Baker Hughes Cuts 17% Of Workforce As Oil Slump Ripples Through Economy

One thing we’ve been keen to point out whenever and wherever the occasion arises, is the vast and ridiculous discrepancy between BLS calculations of job losses in the oil & gas space and those reported by both Challenger and by the companies who are actually doing the firing. Through February for instance, the government reckoned that around 3,000 jobs had been lost this year in oil & gas exploration and extraction. That figure was just a "shade" lower than the 40,000 reported by Challenger:

Fast forward to the beginning of April when, in “Dear Texas, Welcome To The Recession,” we drew attention to the following rather ominous graphic which shows that the state which has until recently served as the country’s post-crisis job creation engine has suffered from 47,000 layoffs YTD, or more than three times the number of job cuts posted by the next closest state:

Finally, in “Job Cuts In Industries ‘Closely Related’ To Oil Likely To Triple,” we highlighted data from Goldman which shows that in past oil downturns, layoffs in sectors related to oil & gas were generally triple what they have been during the current slump, meaning that, in Goldman’s words “we should begin to see more of an effect in these other areas as well.”  

Today, in the latest sign that depressed crude prices are likely to ripple through the economy for some time to come and in the process make the government’s unemployment figures look like even more of a farce than they already do, we learn that Baker Hughes has now increased the number of jobs it plans to cut from 7,000 to 10,500 (or nearly a fifth of its workforce) and the best (or worst) part is, that may not be the end of it. Here’s the statement:

During the first quarter we took necessary actions to reduce our cost base and resize our footprint to mitigate current market conditions. These actions include the closure and consolidation of approximately 140 facilities worldwide along with the idling or impairment of excess assets and inventory. Correspondingly, we made the decision to increase our headcount reductions to a total of approximately 10,500 positions, or 17% of our workforce, which is 3,500 positions higher than what we previously announced. Combined, these actions are projected to reduce cost by more than $700 million on an annualized basis.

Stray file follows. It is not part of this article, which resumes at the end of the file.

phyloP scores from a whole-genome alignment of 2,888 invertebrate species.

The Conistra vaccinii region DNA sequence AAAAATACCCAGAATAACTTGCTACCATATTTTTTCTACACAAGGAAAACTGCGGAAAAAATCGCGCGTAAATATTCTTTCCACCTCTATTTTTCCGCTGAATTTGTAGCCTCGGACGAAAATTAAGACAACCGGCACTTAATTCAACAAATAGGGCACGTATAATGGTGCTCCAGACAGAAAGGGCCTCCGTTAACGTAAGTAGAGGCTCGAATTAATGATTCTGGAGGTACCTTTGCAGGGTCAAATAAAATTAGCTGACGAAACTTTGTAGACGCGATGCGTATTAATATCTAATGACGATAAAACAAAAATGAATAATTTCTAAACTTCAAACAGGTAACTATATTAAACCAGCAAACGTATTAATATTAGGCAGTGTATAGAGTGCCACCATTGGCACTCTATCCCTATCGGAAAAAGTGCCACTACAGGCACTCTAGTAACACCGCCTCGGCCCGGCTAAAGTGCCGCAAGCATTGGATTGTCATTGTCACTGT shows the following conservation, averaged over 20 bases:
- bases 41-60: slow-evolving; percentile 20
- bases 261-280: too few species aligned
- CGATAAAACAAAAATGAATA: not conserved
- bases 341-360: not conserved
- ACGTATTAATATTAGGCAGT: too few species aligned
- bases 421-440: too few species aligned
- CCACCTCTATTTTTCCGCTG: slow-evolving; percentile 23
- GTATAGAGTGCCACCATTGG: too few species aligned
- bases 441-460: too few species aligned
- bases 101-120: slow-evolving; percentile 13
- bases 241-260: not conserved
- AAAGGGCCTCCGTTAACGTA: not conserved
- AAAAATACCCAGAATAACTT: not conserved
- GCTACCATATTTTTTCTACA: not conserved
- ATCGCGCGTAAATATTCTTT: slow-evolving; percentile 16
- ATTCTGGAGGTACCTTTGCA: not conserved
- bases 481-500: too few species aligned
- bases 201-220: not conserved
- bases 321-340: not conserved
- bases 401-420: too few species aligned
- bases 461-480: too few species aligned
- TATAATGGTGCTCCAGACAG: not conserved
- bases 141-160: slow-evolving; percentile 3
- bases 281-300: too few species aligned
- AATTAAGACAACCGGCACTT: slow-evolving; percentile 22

Looking out to the second quarter, we expect unfavorable market conditions to persist. North America and international rig counts are projected to continue declining across most onshore and shallow water markets, which would further intensify the oversupply of oilfield services. We will continue monitoring market conditions closely and will take actions as necessary to optimize efficiency, while retaining the capacity to flex up when market conditions improve.

As for Richard Fisher's assertion that a negative outlook for the Texas economy premised on the decline in oil prices amounts to "bull droppings" (to use the PG-13 version of what he actually said), JPM is here to tell the now retired Dallas Fed chief that "unfortunately, the only thing dropping in the Texas economy is the number of jobs." Here's the note: 

The Texas Workforce Commission recently reported that nonfarm employment dropped by a huge 25,400 in March, a decline the magnitude of which hasn't been seen since mid-2009 (see the chart below). To put that in perspective, the 0.2% drop in employment would be equivalent to a 304,000 monthly drop at the national level. The swing in momentum is particularly sharp, as Texas had been averaging job gains of 34,000 per month last year. The March decline follows a sharp slowing in January and February and has occurred alongside a big deterioration in Texas business sentiment. Moreover, the elevated level of jobless claims in Texas on into April suggests that monthly job losses could persist past March.


Job losses of the size Texas experienced last month are rarely seen outside of recessions. Looking at things from the demand side there are also indications the Texas economy may be near contracting. At the national level, cutbacks in oil & gas-related capex could shave about 0.5%-point from Q1 GDP growth. The Baker Hughes rig count (which is used by BEA to estimate this category of investment) indicates that just over half of the reduction in rig count has occurred in Texas. Given Texas' 9.2% weighting in the national GDP, this means oil & gas capex alone could be taking about 2.7%-points off of Q1 GDP growth in Texas -- a big hole to get out of to achieve positive growth.


Fisher's more optimistic prediction for the Texas outlook rested on its diversification into non-oil industries. The Texas economy is diversified, and is home to many world-class companies that have nothing to do with fossil fuels. So then what did Fisher get wrong? One doesn’t have to look farther than the Dallas Fed's own research for an answer. Shortly after the energy price collapse of 1986 the Dallas Fed estimated that every job lost in the oil and gas sector had a knock-on effect of another 2.6 jobs lost in various non-energy sectors – retail, hospitality, etc. It seems a similar phenomenon is at work in the current episode. In the industry detail table below you will see that the mining and logging industry (of which oil & gas extraction is a subsector) saw employment decline by 2,800. Retail trade alone suffered twice as many losses, down 6,600. A variety of other service industries also saw declining employment.